Experts to decide future of ex-base

Experts to decide future of ex-base

12 July 2017

AN economic appraisal of the old Downpatrick police station site is being carried out ahead of a council decision on purchasing the land.

The Irish Street building has been earmarked for a community-run hotel by the Downpatrick Community Collective, who hope the council can purchase the site and transfer it to the Collective in what is known as an asset transfer. It would then run as a social enterprise.

They believe the listed building presents a significant accommodation opportunity for tourists and is likely to attract heritage funding.

Downpatrick Community Collective first went public with their idea in November and this week Newry Mourne and Down Council confirmed it was making a decision on whether or not to purchase the land.

A council spokeswoman said: “The PSNI own the site of the former Downpatrick Police Station. Newry, Mourne and Down District Council is aware that it intends to sell the site but has received no further update.  “The Council is seeking tenders for consultants to carry out an appraisal of the site and its potential for development. This will assist the Council in making a decision on how and whether to purchase the site or not. The study will look at the options within the context of potential linkages to other development opportunity sites in the town centre.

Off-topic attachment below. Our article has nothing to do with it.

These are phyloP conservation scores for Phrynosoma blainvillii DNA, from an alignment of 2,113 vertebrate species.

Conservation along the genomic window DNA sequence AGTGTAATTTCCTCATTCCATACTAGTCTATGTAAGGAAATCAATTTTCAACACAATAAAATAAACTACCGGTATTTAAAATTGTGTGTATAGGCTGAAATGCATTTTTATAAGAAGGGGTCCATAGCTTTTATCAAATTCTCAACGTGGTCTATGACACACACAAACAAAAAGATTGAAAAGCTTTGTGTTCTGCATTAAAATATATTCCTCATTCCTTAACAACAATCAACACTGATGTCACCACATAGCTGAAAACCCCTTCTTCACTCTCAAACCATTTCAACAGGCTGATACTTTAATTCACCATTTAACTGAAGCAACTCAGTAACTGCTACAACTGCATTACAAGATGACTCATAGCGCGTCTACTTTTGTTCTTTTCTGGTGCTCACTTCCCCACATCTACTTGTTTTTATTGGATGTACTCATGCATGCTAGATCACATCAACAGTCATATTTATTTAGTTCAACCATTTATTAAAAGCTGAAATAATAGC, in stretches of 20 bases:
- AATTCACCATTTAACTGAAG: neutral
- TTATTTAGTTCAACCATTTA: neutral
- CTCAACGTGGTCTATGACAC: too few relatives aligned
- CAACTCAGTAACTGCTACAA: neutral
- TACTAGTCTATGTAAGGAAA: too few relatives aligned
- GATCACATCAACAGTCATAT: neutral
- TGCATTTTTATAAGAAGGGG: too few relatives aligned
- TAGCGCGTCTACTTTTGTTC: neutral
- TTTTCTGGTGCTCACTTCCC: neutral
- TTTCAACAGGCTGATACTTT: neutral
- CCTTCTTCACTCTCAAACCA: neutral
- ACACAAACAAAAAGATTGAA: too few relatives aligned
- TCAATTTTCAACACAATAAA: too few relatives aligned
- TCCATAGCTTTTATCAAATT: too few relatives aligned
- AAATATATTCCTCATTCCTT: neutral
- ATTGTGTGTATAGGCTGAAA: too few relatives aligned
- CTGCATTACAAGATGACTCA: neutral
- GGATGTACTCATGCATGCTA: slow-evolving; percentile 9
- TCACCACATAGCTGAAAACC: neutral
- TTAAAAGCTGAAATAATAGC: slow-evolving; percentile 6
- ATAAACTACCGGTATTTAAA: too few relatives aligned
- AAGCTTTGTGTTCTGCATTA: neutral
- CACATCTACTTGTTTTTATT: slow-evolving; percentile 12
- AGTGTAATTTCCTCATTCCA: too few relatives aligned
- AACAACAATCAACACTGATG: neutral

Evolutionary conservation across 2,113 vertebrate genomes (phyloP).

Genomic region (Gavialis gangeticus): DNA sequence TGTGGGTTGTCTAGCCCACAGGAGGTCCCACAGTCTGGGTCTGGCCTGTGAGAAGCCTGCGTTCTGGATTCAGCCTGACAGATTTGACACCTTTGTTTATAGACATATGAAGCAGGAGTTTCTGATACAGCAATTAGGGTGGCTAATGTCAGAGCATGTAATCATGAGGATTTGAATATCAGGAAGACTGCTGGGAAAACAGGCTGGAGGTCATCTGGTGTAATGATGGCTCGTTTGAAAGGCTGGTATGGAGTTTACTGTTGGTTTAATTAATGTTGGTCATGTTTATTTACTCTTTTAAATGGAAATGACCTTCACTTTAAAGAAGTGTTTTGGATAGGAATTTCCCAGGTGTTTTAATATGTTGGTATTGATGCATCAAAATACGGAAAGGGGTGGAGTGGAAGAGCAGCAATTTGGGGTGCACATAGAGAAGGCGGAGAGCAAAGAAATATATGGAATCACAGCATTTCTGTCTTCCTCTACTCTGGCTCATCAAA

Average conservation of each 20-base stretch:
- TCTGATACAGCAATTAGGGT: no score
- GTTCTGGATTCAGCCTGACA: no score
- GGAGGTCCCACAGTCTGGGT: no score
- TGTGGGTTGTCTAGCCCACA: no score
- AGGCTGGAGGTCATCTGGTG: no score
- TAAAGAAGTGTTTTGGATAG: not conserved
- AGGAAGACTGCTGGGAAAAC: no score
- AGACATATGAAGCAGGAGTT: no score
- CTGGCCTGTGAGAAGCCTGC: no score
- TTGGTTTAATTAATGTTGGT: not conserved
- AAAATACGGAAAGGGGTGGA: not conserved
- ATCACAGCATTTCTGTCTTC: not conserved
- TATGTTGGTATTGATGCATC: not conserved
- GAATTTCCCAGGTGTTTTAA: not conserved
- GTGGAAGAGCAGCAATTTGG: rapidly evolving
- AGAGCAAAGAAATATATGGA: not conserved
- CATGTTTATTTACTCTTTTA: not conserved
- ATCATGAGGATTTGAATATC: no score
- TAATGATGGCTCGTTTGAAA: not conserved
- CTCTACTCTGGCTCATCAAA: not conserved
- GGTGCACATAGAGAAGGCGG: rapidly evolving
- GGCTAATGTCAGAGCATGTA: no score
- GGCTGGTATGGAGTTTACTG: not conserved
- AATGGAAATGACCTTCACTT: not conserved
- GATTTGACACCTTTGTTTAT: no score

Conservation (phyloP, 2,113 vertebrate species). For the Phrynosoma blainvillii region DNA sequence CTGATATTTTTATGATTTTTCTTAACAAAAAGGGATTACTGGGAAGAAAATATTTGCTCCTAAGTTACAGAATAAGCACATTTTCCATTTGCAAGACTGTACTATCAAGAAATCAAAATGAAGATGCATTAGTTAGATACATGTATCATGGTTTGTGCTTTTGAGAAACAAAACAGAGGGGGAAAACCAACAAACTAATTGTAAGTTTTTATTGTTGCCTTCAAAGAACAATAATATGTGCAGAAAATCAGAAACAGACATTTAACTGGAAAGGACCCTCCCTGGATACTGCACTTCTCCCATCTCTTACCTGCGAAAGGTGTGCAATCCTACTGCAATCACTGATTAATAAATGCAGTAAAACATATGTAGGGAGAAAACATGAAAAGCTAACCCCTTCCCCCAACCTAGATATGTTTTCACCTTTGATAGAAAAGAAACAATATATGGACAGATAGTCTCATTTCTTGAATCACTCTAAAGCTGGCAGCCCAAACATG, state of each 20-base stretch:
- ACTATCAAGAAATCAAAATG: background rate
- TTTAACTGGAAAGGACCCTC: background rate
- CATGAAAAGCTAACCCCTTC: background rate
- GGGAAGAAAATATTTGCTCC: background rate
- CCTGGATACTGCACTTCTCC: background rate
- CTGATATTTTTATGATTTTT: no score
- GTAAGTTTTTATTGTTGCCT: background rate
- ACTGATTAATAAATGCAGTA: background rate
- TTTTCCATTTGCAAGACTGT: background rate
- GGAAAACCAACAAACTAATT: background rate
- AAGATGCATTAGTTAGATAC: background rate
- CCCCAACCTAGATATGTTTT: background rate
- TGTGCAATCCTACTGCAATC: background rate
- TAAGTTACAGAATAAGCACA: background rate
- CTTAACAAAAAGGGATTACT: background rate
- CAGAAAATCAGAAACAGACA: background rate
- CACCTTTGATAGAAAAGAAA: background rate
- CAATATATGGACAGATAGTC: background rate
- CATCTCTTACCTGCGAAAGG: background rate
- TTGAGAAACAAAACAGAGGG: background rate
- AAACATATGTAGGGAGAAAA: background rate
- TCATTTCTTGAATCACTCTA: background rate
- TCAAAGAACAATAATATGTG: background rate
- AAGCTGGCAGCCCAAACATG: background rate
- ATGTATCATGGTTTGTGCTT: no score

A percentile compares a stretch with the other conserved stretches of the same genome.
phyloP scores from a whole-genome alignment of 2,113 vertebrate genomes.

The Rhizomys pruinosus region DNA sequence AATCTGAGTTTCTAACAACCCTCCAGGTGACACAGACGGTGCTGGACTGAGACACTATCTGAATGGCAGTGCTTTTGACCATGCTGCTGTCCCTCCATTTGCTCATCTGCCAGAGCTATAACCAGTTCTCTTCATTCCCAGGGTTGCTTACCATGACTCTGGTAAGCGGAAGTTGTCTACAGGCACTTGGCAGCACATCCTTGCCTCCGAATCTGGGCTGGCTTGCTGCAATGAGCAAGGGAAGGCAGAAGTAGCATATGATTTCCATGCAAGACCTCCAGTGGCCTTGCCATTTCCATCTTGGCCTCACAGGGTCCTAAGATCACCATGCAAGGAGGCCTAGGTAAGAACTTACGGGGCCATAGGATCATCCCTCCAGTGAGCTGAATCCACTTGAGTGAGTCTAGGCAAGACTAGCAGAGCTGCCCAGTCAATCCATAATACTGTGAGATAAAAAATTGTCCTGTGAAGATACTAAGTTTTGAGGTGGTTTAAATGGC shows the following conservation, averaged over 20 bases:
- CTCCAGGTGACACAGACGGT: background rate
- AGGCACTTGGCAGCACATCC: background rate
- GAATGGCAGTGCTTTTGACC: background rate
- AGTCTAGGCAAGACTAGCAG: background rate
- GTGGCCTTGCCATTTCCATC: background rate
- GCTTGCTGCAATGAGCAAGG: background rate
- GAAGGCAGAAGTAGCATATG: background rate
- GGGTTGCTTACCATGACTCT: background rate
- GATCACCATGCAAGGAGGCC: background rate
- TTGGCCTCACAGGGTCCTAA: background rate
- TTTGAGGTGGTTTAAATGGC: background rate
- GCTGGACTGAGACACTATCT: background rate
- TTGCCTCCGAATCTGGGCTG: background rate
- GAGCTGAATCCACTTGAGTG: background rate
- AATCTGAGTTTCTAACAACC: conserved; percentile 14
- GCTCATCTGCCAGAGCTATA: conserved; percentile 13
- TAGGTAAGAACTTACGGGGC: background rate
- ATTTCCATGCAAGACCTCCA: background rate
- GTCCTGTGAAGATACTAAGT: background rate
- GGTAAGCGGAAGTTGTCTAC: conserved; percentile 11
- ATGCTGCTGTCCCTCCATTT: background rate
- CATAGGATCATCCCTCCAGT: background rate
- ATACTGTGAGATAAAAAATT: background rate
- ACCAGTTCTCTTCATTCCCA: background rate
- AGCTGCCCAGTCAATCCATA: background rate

“The Council is working with Transport NI and the Department for Communities in relation to the site. The Council has also held meetings with Downpatrick Community Collective who is pursuing the the potential of a Community Asset transfer of the site for a project it is working on.”

In response to the council’s statement. the chairman of Downpatrick Community Collective, Dan McEvoy, said the group remained positive about the outcome.

“We met with the council in June and understood they were bringing forward a survey on the commercial viability of the site,” he said. “We understand there is a process to go through.”

Should the survey results be positive, Mr McEvoy said his group, who have registered their interest in the old station with the PSNI, want to be the “lead runner” in developing it.

“The PSNI want to hear back by September/October,” he said. “After that they are going to put it back on the open market. We hope the report will be completed by that stage. We think they will meet that target and the PSNI themselves have been quite flexible.”

Mr McEvoy said they hoped to hear as soon as possible on the result, with significant work required on a number of heritage funding applications.

“We remain positive about the council process,” he said. 

“We believe there would be a lot of restrictions for any private developers with a listed building on this site.”